Making the stop: Stratton shares love for soccer

Making the stop: Stratton shares love for soccer
Jake Stevens / Alabama Crimson White

Kat Stratton had six saves against Arkansas when the teams met this September. CW / Jake Stevens

With her father, Lee Stratton, 
coaching her first recreational team, Kat did not react well when she 
had to play.

“I would sit on the field criss-cross applesauce and cry the entire time,” she said. “That was my first 
experience, me crying because I did 
not want to play.”

Even though Kat’s first practice did not go as planned, she quickly started to enjoy playing sports of all kinds. Two weeks later, she got mad at her father for taking her out of a soccer game.

Kat grew up the daughter of a 
college basketball player. Lee has 
coached basketball for over 20 years as well. From an early age, he tried to instill in her the values of being an 
athlete, which included handling 
herself after losses and always treating people with respect.

One game, after losing a club match, Kat went straight to the bench and refused to shake hands. Lee knew it was time to teach his daughter a 
life lesson.

“When we got home, we went straight back to the field,” Lee said. “We ran on the field, no one was there but me and her, and she ran to her goalie 
position. She ran off of the field and 
shook imaginary hands. That was the last time we had that discussion.”

Even when she was in elementary school, Kat loved sports. Except the ones she picked up were different from her peers. She never wanted to be in dance classes or anything of the kind.

In fact, the first time her parents tried to get her to go to a dance recital, things did not go over well.

“We had her in the gym waiting to go over to the auditorium for the recital,” Lee said. “We thought we could get her over a stage fright, but we could not get her out of the door. She said, ‘All I want to do is play soccer.’ ”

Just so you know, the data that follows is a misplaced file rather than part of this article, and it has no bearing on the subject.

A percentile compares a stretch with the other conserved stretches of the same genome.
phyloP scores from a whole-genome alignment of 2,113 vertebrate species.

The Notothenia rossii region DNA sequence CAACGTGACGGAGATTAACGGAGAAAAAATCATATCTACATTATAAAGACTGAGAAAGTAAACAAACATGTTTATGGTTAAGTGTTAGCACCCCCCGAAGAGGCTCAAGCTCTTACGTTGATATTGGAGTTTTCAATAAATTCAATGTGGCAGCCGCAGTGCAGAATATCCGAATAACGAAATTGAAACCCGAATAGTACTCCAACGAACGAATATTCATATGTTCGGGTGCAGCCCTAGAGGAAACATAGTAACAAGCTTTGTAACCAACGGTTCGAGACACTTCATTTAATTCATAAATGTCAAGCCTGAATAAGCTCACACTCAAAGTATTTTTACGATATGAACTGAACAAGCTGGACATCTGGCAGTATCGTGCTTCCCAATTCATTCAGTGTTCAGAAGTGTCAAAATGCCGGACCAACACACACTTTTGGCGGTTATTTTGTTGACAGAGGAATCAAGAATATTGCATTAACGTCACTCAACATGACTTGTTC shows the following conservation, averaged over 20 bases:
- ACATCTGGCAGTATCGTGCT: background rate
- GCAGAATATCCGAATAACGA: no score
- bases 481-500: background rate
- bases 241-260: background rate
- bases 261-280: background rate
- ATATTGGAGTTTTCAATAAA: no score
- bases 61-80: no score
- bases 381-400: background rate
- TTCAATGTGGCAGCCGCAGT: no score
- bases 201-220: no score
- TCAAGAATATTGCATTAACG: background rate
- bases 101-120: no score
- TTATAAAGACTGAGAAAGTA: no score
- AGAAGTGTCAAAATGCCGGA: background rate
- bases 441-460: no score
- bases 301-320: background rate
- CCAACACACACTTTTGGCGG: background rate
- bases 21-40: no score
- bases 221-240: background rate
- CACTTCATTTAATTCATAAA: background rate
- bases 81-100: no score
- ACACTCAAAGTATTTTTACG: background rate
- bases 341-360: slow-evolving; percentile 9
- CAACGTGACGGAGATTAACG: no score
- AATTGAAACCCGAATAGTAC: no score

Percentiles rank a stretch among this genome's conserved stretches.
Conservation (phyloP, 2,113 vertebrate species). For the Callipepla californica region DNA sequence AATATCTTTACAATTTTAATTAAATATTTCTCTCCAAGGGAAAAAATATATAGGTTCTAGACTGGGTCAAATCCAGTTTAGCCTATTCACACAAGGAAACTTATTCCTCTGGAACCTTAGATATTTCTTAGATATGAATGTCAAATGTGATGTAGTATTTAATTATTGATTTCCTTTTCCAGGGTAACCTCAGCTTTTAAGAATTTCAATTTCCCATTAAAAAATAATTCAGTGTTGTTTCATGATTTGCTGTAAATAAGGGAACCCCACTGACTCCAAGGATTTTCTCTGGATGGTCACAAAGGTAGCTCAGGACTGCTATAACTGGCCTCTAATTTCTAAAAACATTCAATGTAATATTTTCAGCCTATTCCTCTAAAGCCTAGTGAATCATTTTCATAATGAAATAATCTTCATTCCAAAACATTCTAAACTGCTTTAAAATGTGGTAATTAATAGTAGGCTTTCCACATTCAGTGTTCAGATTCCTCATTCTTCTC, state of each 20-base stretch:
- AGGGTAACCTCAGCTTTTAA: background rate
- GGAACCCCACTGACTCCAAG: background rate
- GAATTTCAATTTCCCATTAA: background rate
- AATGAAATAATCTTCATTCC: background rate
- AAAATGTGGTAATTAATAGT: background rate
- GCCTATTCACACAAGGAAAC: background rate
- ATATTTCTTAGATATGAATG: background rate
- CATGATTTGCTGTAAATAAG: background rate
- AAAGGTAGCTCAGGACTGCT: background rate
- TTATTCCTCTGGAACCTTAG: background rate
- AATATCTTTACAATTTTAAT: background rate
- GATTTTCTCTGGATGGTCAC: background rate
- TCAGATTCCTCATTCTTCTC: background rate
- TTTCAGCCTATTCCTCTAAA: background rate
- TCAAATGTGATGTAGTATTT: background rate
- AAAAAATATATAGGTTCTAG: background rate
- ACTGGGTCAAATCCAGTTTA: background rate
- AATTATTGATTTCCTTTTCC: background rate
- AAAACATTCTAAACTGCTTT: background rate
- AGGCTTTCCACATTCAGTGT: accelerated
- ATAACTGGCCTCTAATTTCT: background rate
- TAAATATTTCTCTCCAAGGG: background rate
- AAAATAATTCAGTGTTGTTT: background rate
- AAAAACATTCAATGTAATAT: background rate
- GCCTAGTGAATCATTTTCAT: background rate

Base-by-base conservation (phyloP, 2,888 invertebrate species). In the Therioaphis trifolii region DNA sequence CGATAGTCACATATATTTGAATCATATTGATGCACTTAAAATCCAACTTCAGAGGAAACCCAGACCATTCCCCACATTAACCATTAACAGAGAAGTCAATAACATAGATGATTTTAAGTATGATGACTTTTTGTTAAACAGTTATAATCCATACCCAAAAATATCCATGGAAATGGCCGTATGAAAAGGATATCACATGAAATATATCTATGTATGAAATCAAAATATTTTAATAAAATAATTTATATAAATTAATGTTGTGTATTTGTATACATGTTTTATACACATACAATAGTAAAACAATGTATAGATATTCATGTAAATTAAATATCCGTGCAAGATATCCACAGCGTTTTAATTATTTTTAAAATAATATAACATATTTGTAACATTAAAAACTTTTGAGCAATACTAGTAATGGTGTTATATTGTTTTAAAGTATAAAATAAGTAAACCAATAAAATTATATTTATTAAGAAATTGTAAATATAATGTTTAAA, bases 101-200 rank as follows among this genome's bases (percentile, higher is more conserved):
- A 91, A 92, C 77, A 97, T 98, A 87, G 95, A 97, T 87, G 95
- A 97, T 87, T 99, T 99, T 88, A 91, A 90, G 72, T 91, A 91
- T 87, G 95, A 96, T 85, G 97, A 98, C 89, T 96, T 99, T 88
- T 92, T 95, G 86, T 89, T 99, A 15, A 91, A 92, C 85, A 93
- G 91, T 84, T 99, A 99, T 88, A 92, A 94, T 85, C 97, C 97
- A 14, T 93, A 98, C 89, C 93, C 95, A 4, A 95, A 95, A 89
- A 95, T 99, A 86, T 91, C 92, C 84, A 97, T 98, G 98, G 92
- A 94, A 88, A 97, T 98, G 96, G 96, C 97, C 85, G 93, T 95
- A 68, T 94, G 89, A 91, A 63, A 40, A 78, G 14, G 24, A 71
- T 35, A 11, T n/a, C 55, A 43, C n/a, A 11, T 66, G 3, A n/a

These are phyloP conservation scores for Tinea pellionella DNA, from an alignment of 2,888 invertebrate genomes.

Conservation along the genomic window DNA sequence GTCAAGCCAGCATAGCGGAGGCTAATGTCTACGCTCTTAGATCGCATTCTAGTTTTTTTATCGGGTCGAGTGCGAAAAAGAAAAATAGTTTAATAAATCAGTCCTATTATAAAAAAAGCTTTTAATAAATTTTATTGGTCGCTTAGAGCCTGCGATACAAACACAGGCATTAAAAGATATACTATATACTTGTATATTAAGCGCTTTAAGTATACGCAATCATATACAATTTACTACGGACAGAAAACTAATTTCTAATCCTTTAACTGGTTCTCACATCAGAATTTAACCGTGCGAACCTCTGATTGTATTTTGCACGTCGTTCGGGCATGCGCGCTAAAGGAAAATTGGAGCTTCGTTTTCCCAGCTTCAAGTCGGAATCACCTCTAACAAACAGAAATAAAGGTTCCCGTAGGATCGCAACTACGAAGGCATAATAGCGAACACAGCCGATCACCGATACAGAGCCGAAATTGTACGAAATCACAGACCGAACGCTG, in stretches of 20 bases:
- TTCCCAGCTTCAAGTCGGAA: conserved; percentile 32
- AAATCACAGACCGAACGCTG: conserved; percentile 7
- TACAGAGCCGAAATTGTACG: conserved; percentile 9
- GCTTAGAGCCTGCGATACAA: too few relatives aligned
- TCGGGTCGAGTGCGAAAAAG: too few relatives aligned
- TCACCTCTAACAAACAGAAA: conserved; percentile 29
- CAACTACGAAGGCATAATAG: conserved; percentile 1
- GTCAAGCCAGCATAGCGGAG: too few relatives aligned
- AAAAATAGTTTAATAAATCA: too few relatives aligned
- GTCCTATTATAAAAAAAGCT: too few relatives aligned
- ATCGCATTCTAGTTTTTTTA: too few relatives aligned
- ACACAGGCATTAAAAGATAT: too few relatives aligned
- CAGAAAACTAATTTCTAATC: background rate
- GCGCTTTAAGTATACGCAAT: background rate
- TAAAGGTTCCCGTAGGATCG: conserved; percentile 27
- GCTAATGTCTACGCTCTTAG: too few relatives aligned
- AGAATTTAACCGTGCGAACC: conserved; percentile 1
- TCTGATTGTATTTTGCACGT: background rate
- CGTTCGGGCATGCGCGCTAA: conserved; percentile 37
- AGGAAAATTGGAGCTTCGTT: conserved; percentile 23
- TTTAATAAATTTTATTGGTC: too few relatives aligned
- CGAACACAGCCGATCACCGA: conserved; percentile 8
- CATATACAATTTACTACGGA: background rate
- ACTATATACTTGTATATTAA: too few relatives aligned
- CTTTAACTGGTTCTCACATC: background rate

Kat is the product of an athletic household. Outside of her father’s 
basketball career, her brothers, Matt and Chris, played almost every sport growing up. Kat learned that in order to hang with her brothers she had to be just as tough as they were.

“I was always playing tackle football with my brothers and their friends,” Kat said. “My oldest brother is seven years older than me, and my middle brother is five years older. That’s why I am so tough these days. They told me that if I cried that I could not play anymore.”

Even at school, Kat played as many sports as possible. She was 
aggressive, too.

One day, Lee came home and noticed bruises on his daughter’s arm. He asked where they came from, and she simply shrugged his worries away.

“We played football at P.E. today,” Kat told her father.

Regardless of where the opportunity arose, Kat wanted to be apart of any and all sporting events.

When they were kids, Kat had to go to her brothers’ baseball practices. She always looked for ways to play around on her own, though. Her parents even found her in full catcher’s gear once, ready to take fastballs.

“We were always going from the gym to the baseball field to the football field,” Lee said. “Kat was always 
tagging along. It was so good for her to be around her brothers and getting to play with the boys. It helped her with her athletics.”

As both her brothers found 
success in their collective sports, Kat started to learn how to conduct 
herself when things went wrong. She developed a work ethic watching her brothers play baseball and also took 
inspiration from Matt receiving an 
academic scholarship.

Chris made it to the MLB, being selected in the first round of the 2012 draft by the San Francisco Giants. Kat said her brother’s attitude on the mound has always been something she pays attention to.

“I see how calm he is even if he gets hits off of him or gets a home run hit on him, he does not freak out.” Kat said. “I get a little bit more mad, if you watch our games. I freak out a little bit more but that is just me being competitive. I have seen how he handles adversity and how he handles everything, and that has really helped.”

As she got older, Kat became a full-time goalie. At first, she was scared of the position. She did not want to be scored on, but her parents said she hated running.

Therefore, once the team 
needed a goalie, Kat’s hatred of running 
combined with her fast reaction time finally drew her to the position.

“She always liked to play in the goal because she did not have to run as much,” her mother, Janet Stratton, said. “She could always kick the ball very far too.”

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